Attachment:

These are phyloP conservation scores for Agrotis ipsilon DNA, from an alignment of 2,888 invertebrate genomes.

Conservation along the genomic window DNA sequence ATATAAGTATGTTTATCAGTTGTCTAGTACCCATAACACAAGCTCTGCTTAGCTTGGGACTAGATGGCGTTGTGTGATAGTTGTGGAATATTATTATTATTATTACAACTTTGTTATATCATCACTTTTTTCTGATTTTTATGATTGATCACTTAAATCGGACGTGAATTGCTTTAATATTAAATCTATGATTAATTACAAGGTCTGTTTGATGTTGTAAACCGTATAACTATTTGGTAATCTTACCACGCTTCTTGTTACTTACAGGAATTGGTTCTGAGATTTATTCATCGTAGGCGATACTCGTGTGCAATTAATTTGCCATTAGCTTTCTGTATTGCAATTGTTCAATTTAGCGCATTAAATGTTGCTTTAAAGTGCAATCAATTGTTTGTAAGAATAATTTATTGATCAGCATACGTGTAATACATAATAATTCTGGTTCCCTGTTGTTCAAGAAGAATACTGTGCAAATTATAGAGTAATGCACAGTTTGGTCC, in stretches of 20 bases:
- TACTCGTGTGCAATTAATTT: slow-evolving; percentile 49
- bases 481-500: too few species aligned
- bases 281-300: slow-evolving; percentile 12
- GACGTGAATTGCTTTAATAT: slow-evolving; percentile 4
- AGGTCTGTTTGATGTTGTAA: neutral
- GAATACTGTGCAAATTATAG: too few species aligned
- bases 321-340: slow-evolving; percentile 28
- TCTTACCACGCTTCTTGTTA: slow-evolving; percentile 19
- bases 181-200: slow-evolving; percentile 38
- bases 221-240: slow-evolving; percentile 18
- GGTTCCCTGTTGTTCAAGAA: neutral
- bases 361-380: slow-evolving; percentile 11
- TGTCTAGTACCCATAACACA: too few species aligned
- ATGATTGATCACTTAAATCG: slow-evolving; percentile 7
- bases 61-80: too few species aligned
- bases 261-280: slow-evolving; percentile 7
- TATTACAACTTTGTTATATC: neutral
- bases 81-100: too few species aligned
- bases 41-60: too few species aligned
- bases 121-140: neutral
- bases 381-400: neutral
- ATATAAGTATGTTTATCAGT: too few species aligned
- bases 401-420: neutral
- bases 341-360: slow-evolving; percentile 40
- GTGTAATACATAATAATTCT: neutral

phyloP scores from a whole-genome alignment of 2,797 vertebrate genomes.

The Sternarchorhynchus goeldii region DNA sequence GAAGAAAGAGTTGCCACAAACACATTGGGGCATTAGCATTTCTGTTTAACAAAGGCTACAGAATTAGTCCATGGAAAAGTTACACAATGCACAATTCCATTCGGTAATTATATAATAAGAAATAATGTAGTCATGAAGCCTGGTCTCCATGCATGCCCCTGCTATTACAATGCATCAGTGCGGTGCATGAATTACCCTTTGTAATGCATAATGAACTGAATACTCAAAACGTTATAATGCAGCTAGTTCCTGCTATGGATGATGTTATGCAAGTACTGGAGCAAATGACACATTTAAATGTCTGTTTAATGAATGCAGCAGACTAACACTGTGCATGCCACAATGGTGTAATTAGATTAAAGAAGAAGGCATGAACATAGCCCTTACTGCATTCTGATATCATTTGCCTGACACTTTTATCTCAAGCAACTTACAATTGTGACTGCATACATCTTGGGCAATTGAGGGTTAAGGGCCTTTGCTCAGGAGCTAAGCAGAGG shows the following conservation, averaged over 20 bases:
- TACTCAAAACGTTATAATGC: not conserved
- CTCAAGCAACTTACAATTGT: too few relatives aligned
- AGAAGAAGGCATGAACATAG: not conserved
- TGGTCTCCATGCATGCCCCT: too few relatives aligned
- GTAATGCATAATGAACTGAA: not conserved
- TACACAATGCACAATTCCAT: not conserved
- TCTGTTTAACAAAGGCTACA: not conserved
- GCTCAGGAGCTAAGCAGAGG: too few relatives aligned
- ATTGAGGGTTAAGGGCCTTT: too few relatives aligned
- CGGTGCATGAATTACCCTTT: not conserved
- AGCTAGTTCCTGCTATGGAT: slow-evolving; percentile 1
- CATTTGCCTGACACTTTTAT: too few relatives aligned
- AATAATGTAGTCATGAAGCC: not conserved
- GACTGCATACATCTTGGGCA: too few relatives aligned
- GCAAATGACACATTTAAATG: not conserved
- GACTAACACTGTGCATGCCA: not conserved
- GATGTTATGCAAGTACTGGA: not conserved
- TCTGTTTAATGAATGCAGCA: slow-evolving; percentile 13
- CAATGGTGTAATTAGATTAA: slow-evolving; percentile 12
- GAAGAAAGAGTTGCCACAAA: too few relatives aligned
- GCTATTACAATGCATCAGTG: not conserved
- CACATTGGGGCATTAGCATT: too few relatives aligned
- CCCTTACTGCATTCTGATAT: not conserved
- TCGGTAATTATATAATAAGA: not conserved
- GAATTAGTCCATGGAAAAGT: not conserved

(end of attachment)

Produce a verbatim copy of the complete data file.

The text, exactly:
These are phyloP conservation scores for Agrotis ipsilon DNA, from an alignment of 2,888 invertebrate genomes.

Conservation along the genomic window DNA sequence ATATAAGTATGTTTATCAGTTGTCTAGTACCCATAACACAAGCTCTGCTTAGCTTGGGACTAGATGGCGTTGTGTGATAGTTGTGGAATATTATTATTATTATTACAACTTTGTTATATCATCACTTTTTTCTGATTTTTATGATTGATCACTTAAATCGGACGTGAATTGCTTTAATATTAAATCTATGATTAATTACAAGGTCTGTTTGATGTTGTAAACCGTATAACTATTTGGTAATCTTACCACGCTTCTTGTTACTTACAGGAATTGGTTCTGAGATTTATTCATCGTAGGCGATACTCGTGTGCAATTAATTTGCCATTAGCTTTCTGTATTGCAATTGTTCAATTTAGCGCATTAAATGTTGCTTTAAAGTGCAATCAATTGTTTGTAAGAATAATTTATTGATCAGCATACGTGTAATACATAATAATTCTGGTTCCCTGTTGTTCAAGAAGAATACTGTGCAAATTATAGAGTAATGCACAGTTTGGTCC, in stretches of 20 bases:
- TACTCGTGTGCAATTAATTT: slow-evolving; percentile 49
- bases 481-500: too few species aligned
- bases 281-300: slow-evolving; percentile 12
- GACGTGAATTGCTTTAATAT: slow-evolving; percentile 4
- AGGTCTGTTTGATGTTGTAA: neutral
- GAATACTGTGCAAATTATAG: too few species aligned
- bases 321-340: slow-evolving; percentile 28
- TCTTACCACGCTTCTTGTTA: slow-evolving; percentile 19
- bases 181-200: slow-evolving; percentile 38
- bases 221-240: slow-evolving; percentile 18
- GGTTCCCTGTTGTTCAAGAA: neutral
- bases 361-380: slow-evolving; percentile 11
- TGTCTAGTACCCATAACACA: too few species aligned
- ATGATTGATCACTTAAATCG: slow-evolving; percentile 7
- bases 61-80: too few species aligned
- bases 261-280: slow-evolving; percentile 7
- TATTACAACTTTGTTATATC: neutral
- bases 81-100: too few species aligned
- bases 41-60: too few species aligned
- bases 121-140: neutral
- bases 381-400: neutral
- ATATAAGTATGTTTATCAGT: too few species aligned
- bases 401-420: neutral
- bases 341-360: slow-evolving; percentile 40
- GTGTAATACATAATAATTCT: neutral

phyloP scores from a whole-genome alignment of 2,797 vertebrate genomes.

The Sternarchorhynchus goeldii region DNA sequence GAAGAAAGAGTTGCCACAAACACATTGGGGCATTAGCATTTCTGTTTAACAAAGGCTACAGAATTAGTCCATGGAAAAGTTACACAATGCACAATTCCATTCGGTAATTATATAATAAGAAATAATGTAGTCATGAAGCCTGGTCTCCATGCATGCCCCTGCTATTACAATGCATCAGTGCGGTGCATGAATTACCCTTTGTAATGCATAATGAACTGAATACTCAAAACGTTATAATGCAGCTAGTTCCTGCTATGGATGATGTTATGCAAGTACTGGAGCAAATGACACATTTAAATGTCTGTTTAATGAATGCAGCAGACTAACACTGTGCATGCCACAATGGTGTAATTAGATTAAAGAAGAAGGCATGAACATAGCCCTTACTGCATTCTGATATCATTTGCCTGACACTTTTATCTCAAGCAACTTACAATTGTGACTGCATACATCTTGGGCAATTGAGGGTTAAGGGCCTTTGCTCAGGAGCTAAGCAGAGG shows the following conservation, averaged over 20 bases:
- TACTCAAAACGTTATAATGC: not conserved
- CTCAAGCAACTTACAATTGT: too few relatives aligned
- AGAAGAAGGCATGAACATAG: not conserved
- TGGTCTCCATGCATGCCCCT: too few relatives aligned
- GTAATGCATAATGAACTGAA: not conserved
- TACACAATGCACAATTCCAT: not conserved
- TCTGTTTAACAAAGGCTACA: not conserved
- GCTCAGGAGCTAAGCAGAGG: too few relatives aligned
- ATTGAGGGTTAAGGGCCTTT: too few relatives aligned
- CGGTGCATGAATTACCCTTT: not conserved
- AGCTAGTTCCTGCTATGGAT: slow-evolving; percentile 1
- CATTTGCCTGACACTTTTAT: too few relatives aligned
- AATAATGTAGTCATGAAGCC: not conserved
- GACTGCATACATCTTGGGCA: too few relatives aligned
- GCAAATGACACATTTAAATG: not conserved
- GACTAACACTGTGCATGCCA: not conserved
- GATGTTATGCAAGTACTGGA: not conserved
- TCTGTTTAATGAATGCAGCA: slow-evolving; percentile 13
- CAATGGTGTAATTAGATTAA: slow-evolving; percentile 12
- GAAGAAAGAGTTGCCACAAA: too few relatives aligned
- GCTATTACAATGCATCAGTG: not conserved
- CACATTGGGGCATTAGCATT: too few relatives aligned
- CCCTTACTGCATTCTGATAT: not conserved
- TCGGTAATTATATAATAAGA: not conserved
- GAATTAGTCCATGGAAAAGT: not conserved